Mythology Mondays: The curse of the Tantalids

I’ve noticed that some of my favourite blogs have theme days. I thought I would join in the trend! I love alliteration and clearly the only thing I know something about that starts with an m is.. Mythology!

A while back I posted that I was falling behind on my mythological conaissance and wanted to post more about it. Obviously, that didn’t happen. But now it will! And I have.. 43 more minutes to write about a myth while it’s still Monday!

I have always been interested in the family line of Tantalus, Pelops and Atreus and it’s successive curses. This is the line of Agamemnon and Orestes. I wrote an essay in second year about Aeschylus’ Agamemnon and the curse of the house of Atreus.

I think I’ll start with Tantalus and move my way down through the line on subsequent Mondays, so you can all get out your copies of Aeschylus’ Oresteia and know the whole background story.

From Tantalus, we get the word tantalize.

Tantalus is the son of Zeus and one of his many nymphs. Zeus invites him to dinner one night, on Olympus. Tantalus, always ambitious, steals nectar and ambrosia from the Gods and takes it back down to Earth to give to other mortals. This is a major faux pas in the Olympian circle. See, ambrosia is a secret of the Gods. And mortals aren’t supposed to know secrets.

Zeus is pissed at his son. Tantalus decides it would be a good idea to sacrafice his own son Pelops to the Gods, à la Abraham and Isaac. Except Tantalus cuts Pelops into tiny pieces and boils him. He then serves this as a gourmet dish to the Gods, to appease them. Also, because he wanted to prove he was smarter than them, and trick them into eating a human. Except the Gods, being all omniscient and such, knew what was going on. All but poor Demeter who accidentally took a bite of the boy’s shoulder. Zeus brings Pelops back to life, and they have to give him an ivory shoulder to replace the one eaten by Demeter.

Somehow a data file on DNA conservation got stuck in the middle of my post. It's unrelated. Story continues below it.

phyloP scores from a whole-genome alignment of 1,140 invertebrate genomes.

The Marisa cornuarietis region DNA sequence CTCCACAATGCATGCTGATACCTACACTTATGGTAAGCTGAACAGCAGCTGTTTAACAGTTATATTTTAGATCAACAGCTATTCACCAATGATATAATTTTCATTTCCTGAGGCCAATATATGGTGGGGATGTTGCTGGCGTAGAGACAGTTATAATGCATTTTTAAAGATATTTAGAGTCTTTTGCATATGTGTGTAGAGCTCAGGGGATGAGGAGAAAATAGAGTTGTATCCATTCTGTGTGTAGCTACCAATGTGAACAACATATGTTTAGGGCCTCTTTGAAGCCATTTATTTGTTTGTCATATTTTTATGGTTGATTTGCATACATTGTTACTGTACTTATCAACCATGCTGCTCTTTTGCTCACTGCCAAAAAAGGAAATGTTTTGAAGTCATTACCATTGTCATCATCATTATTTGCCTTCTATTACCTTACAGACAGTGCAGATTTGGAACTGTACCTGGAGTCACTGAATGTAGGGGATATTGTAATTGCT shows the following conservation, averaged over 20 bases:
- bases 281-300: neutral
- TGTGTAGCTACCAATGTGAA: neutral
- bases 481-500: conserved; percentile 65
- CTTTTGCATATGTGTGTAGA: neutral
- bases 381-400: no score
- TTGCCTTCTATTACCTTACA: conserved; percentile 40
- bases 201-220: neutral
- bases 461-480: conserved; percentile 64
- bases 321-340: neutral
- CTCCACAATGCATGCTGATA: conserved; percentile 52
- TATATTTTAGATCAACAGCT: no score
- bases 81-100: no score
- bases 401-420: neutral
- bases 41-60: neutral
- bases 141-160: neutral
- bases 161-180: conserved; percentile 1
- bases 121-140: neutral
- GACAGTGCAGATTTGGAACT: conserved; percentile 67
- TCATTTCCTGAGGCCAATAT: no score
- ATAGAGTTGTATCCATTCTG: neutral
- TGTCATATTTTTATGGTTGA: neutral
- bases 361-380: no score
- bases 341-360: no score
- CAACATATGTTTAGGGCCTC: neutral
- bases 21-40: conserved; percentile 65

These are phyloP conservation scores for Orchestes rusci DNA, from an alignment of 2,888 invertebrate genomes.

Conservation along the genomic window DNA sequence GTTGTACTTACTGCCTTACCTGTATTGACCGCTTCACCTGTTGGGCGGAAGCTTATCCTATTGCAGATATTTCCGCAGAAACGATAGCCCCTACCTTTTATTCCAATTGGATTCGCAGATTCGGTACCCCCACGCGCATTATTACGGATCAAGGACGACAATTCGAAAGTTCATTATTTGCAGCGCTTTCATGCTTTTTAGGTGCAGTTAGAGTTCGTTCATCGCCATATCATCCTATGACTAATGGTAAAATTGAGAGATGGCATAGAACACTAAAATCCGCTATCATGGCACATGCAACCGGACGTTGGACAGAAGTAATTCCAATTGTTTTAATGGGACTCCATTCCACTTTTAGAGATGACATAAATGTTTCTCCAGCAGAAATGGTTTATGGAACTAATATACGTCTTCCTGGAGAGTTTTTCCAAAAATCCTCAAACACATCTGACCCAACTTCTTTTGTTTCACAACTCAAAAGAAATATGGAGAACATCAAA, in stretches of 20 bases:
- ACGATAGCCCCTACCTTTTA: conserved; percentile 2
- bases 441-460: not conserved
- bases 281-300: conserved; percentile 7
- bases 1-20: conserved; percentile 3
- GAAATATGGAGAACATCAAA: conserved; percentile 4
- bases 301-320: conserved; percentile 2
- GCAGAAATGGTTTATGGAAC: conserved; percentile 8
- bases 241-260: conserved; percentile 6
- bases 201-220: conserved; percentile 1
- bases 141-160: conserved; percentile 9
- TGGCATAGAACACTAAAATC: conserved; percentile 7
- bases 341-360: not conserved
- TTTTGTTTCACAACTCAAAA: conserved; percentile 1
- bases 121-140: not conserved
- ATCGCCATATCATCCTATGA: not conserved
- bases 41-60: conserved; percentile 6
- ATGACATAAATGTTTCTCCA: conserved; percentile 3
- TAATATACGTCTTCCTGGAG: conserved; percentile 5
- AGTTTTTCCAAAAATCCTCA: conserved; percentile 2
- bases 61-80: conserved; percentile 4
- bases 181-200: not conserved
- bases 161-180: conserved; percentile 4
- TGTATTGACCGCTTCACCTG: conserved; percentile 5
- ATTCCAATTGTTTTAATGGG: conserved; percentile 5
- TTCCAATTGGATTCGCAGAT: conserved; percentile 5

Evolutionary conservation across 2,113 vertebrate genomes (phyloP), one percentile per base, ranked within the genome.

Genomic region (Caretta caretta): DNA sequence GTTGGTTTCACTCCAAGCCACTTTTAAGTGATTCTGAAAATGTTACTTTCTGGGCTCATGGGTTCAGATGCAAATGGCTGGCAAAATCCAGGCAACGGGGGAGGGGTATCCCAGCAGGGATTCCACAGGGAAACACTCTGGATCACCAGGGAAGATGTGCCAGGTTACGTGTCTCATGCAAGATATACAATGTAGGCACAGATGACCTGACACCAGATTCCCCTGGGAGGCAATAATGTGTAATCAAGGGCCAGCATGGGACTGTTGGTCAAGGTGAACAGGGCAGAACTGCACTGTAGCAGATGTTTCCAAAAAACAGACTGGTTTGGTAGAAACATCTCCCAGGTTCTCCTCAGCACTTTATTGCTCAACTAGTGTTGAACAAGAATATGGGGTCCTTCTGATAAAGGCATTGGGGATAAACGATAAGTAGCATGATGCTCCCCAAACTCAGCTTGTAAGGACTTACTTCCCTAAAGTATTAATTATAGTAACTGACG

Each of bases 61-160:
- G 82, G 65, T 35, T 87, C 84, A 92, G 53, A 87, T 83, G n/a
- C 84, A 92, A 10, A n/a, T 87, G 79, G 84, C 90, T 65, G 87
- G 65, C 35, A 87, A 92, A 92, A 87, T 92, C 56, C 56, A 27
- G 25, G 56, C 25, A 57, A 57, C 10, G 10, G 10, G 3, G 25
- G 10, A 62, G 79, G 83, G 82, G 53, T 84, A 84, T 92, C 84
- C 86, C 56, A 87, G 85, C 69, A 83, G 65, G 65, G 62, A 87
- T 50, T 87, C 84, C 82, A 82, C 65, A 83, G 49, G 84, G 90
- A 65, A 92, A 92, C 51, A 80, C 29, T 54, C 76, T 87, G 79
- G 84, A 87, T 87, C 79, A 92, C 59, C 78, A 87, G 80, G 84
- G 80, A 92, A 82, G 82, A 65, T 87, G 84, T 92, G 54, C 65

Tantalus is sent to Tartarus, the place in Hades specially reserved for the worst evildoers. Here he is cursed with unquenchable hunger and thirst. He stood in a pool of water under a fruit tree for eternity. When he reached for a fruit, the branches would move just out of his reach. When he bent to drink, the water receded.

Poor Tantalus to taste the water tries,
But from his lips the faithless water flies:
Then thinks the bending tree he can command,
The tree starts backwards, and eludes his hand.
Ovid, Metamorphoses, Book 4

–verb (used with object), -lized, -liz⋅ing.
to torment with, or as if with, the sight of something desired but out of reach; tease by arousing expectations that are repeatedly disappointed.

For the next several generations, Tantalus’ descendants from Pelops onwards are cursed to always reach for their desires and be disappointed. Tune in next week for Pelops!


  • By Court, March 31, 2009 @ 10:06 am

    I love it! The alliteration, a post I can read while procrastinating at 10:00am, and a great story!

    Remember we used to read that one huge mythology book you had? The one with all the different cultures? We loved that thing.

    You do such a good job breaking it down and making it interesting! Can’t wait for next Monday ;)

  • By Lisa, March 31, 2009 @ 12:03 pm

    OK, I love this! Great post.

    I am definitely looking forward to reading your mythology posts each week.

  • By Ambles, March 31, 2009 @ 12:23 pm

    This explains everything…

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